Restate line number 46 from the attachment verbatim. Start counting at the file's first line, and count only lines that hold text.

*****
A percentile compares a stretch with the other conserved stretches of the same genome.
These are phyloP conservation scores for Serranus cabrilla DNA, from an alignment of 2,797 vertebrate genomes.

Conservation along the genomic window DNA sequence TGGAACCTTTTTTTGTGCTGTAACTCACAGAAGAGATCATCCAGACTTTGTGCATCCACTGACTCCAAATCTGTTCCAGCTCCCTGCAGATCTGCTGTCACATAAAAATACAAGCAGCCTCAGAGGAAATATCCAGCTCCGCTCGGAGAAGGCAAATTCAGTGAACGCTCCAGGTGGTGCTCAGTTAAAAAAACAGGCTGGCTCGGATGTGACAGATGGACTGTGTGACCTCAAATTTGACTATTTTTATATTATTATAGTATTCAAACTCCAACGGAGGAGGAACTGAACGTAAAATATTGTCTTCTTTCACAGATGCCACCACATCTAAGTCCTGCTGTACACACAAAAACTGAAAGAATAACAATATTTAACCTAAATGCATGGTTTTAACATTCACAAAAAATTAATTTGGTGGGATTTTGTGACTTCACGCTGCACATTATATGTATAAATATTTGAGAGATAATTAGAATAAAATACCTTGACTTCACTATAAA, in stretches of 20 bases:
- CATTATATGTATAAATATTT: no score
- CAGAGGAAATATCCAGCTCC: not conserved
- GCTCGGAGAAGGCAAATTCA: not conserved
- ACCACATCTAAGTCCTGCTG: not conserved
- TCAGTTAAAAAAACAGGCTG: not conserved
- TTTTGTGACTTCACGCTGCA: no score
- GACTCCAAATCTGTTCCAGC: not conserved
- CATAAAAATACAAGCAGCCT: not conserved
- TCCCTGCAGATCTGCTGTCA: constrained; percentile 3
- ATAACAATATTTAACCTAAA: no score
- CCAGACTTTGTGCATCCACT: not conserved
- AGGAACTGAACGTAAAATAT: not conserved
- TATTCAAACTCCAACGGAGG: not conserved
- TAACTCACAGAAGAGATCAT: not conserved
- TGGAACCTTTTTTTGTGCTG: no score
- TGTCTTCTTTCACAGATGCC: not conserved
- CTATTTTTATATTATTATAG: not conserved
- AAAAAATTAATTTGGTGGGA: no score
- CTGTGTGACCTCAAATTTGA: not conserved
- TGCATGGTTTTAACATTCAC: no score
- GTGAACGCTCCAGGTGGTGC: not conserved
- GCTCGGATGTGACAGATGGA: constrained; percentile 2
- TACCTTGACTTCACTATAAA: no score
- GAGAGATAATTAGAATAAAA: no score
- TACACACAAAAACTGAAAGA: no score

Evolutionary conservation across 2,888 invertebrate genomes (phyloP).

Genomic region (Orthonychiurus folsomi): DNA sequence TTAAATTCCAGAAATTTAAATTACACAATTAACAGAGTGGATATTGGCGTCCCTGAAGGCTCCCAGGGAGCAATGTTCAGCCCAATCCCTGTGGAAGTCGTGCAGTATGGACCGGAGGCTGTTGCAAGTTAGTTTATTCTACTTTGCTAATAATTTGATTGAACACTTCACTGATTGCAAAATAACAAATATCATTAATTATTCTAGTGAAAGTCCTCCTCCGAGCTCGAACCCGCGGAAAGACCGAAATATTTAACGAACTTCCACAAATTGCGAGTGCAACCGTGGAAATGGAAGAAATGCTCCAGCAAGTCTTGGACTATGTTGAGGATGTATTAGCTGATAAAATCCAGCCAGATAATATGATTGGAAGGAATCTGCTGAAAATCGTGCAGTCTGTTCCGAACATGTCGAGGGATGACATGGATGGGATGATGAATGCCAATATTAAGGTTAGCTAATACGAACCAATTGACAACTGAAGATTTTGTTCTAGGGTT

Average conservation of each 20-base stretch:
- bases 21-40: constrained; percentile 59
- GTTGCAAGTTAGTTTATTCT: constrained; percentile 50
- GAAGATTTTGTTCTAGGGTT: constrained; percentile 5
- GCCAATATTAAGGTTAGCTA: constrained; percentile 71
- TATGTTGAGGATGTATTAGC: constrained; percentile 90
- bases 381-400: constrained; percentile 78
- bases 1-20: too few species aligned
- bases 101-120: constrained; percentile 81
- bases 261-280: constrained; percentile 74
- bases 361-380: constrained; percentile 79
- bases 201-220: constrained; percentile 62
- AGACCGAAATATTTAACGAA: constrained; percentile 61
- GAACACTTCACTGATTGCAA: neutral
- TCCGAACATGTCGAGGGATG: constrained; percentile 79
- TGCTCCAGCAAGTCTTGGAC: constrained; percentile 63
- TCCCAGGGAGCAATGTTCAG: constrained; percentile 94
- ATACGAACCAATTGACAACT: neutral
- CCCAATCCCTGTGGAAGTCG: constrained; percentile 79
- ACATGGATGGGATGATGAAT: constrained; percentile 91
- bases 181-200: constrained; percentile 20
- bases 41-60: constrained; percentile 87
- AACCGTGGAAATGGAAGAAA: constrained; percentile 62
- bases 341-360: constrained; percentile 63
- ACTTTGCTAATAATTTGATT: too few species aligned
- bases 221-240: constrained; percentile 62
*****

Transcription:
- TGCTCCAGCAAGTCTTGGAC: constrained; percentile 63